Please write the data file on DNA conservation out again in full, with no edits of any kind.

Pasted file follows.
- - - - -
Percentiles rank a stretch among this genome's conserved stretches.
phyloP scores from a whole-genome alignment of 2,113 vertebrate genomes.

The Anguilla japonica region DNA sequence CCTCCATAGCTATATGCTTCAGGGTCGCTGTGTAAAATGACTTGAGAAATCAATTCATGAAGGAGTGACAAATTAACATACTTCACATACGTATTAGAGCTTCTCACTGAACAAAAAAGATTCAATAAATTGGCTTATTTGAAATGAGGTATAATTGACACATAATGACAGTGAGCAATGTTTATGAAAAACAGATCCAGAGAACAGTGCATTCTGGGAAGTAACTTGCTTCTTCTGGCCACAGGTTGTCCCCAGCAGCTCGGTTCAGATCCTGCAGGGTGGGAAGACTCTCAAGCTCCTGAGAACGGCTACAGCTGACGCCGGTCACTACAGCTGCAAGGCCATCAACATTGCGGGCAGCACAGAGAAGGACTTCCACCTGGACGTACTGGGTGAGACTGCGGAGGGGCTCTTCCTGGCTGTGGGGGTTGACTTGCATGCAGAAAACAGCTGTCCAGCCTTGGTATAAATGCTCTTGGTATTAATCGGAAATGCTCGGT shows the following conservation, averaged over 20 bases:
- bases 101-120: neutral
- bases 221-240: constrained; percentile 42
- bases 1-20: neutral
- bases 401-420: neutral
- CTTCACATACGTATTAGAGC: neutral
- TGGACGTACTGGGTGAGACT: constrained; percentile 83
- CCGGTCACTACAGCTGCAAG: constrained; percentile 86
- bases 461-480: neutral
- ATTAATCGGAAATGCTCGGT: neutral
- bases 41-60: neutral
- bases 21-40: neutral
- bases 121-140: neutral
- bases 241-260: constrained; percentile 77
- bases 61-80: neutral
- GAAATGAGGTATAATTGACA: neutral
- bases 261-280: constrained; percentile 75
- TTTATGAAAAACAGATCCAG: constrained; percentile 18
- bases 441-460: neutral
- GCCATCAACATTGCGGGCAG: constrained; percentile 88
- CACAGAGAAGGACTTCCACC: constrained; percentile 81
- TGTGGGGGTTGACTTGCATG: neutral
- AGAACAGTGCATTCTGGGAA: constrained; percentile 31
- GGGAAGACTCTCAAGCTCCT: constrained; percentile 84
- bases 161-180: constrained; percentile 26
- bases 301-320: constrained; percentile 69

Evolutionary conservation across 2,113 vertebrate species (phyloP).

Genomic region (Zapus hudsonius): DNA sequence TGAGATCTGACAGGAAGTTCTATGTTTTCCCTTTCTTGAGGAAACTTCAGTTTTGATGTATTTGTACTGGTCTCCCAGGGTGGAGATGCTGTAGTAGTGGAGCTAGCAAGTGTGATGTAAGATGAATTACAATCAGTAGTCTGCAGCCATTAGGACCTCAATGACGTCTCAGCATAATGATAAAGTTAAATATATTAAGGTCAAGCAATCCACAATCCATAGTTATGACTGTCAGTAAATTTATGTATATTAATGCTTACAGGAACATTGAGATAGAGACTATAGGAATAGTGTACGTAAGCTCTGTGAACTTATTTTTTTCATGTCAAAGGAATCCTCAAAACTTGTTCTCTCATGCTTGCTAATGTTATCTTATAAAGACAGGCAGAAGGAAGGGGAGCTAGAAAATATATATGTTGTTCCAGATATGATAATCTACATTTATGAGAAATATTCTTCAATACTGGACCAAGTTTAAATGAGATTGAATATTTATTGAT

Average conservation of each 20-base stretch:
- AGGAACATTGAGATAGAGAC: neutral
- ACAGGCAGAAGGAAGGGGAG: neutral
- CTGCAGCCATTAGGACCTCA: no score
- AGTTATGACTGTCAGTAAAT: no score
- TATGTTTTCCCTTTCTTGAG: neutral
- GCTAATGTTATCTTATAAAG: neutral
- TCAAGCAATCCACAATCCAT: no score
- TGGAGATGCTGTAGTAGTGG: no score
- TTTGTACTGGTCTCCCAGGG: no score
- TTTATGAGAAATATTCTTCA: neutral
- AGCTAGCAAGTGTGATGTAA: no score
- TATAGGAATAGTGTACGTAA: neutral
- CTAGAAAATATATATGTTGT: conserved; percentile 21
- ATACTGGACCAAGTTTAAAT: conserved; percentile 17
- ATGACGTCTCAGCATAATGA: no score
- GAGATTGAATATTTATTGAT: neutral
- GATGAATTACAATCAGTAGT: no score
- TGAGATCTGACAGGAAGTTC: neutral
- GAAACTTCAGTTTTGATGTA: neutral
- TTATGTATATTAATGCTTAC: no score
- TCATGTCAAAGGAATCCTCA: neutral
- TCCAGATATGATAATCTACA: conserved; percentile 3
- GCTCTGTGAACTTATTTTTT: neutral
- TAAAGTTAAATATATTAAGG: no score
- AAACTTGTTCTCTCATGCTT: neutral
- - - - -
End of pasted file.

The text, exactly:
Percentiles rank a stretch among this genome's conserved stretches.
phyloP scores from a whole-genome alignment of 2,113 vertebrate genomes.

The Anguilla japonica region DNA sequence CCTCCATAGCTATATGCTTCAGGGTCGCTGTGTAAAATGACTTGAGAAATCAATTCATGAAGGAGTGACAAATTAACATACTTCACATACGTATTAGAGCTTCTCACTGAACAAAAAAGATTCAATAAATTGGCTTATTTGAAATGAGGTATAATTGACACATAATGACAGTGAGCAATGTTTATGAAAAACAGATCCAGAGAACAGTGCATTCTGGGAAGTAACTTGCTTCTTCTGGCCACAGGTTGTCCCCAGCAGCTCGGTTCAGATCCTGCAGGGTGGGAAGACTCTCAAGCTCCTGAGAACGGCTACAGCTGACGCCGGTCACTACAGCTGCAAGGCCATCAACATTGCGGGCAGCACAGAGAAGGACTTCCACCTGGACGTACTGGGTGAGACTGCGGAGGGGCTCTTCCTGGCTGTGGGGGTTGACTTGCATGCAGAAAACAGCTGTCCAGCCTTGGTATAAATGCTCTTGGTATTAATCGGAAATGCTCGGT shows the following conservation, averaged over 20 bases:
- bases 101-120: neutral
- bases 221-240: constrained; percentile 42
- bases 1-20: neutral
- bases 401-420: neutral
- CTTCACATACGTATTAGAGC: neutral
- TGGACGTACTGGGTGAGACT: constrained; percentile 83
- CCGGTCACTACAGCTGCAAG: constrained; percentile 86
- bases 461-480: neutral
- ATTAATCGGAAATGCTCGGT: neutral
- bases 41-60: neutral
- bases 21-40: neutral
- bases 121-140: neutral
- bases 241-260: constrained; percentile 77
- bases 61-80: neutral
- GAAATGAGGTATAATTGACA: neutral
- bases 261-280: constrained; percentile 75
- TTTATGAAAAACAGATCCAG: constrained; percentile 18
- bases 441-460: neutral
- GCCATCAACATTGCGGGCAG: constrained; percentile 88
- CACAGAGAAGGACTTCCACC: constrained; percentile 81
- TGTGGGGGTTGACTTGCATG: neutral
- AGAACAGTGCATTCTGGGAA: constrained; percentile 31
- GGGAAGACTCTCAAGCTCCT: constrained; percentile 84
- bases 161-180: constrained; percentile 26
- bases 301-320: constrained; percentile 69

Evolutionary conservation across 2,113 vertebrate species (phyloP).

Genomic region (Zapus hudsonius): DNA sequence TGAGATCTGACAGGAAGTTCTATGTTTTCCCTTTCTTGAGGAAACTTCAGTTTTGATGTATTTGTACTGGTCTCCCAGGGTGGAGATGCTGTAGTAGTGGAGCTAGCAAGTGTGATGTAAGATGAATTACAATCAGTAGTCTGCAGCCATTAGGACCTCAATGACGTCTCAGCATAATGATAAAGTTAAATATATTAAGGTCAAGCAATCCACAATCCATAGTTATGACTGTCAGTAAATTTATGTATATTAATGCTTACAGGAACATTGAGATAGAGACTATAGGAATAGTGTACGTAAGCTCTGTGAACTTATTTTTTTCATGTCAAAGGAATCCTCAAAACTTGTTCTCTCATGCTTGCTAATGTTATCTTATAAAGACAGGCAGAAGGAAGGGGAGCTAGAAAATATATATGTTGTTCCAGATATGATAATCTACATTTATGAGAAATATTCTTCAATACTGGACCAAGTTTAAATGAGATTGAATATTTATTGAT

Average conservation of each 20-base stretch:
- AGGAACATTGAGATAGAGAC: neutral
- ACAGGCAGAAGGAAGGGGAG: neutral
- CTGCAGCCATTAGGACCTCA: no score
- AGTTATGACTGTCAGTAAAT: no score
- TATGTTTTCCCTTTCTTGAG: neutral
- GCTAATGTTATCTTATAAAG: neutral
- TCAAGCAATCCACAATCCAT: no score
- TGGAGATGCTGTAGTAGTGG: no score
- TTTGTACTGGTCTCCCAGGG: no score
- TTTATGAGAAATATTCTTCA: neutral
- AGCTAGCAAGTGTGATGTAA: no score
- TATAGGAATAGTGTACGTAA: neutral
- CTAGAAAATATATATGTTGT: conserved; percentile 21
- ATACTGGACCAAGTTTAAAT: conserved; percentile 17
- ATGACGTCTCAGCATAATGA: no score
- GAGATTGAATATTTATTGAT: neutral
- GATGAATTACAATCAGTAGT: no score
- TGAGATCTGACAGGAAGTTC: neutral
- GAAACTTCAGTTTTGATGTA: neutral
- TTATGTATATTAATGCTTAC: no score
- TCATGTCAAAGGAATCCTCA: neutral
- TCCAGATATGATAATCTACA: conserved; percentile 3
- GCTCTGTGAACTTATTTTTT: neutral
- TAAAGTTAAATATATTAAGG: no score
- AAACTTGTTCTCTCATGCTT: neutral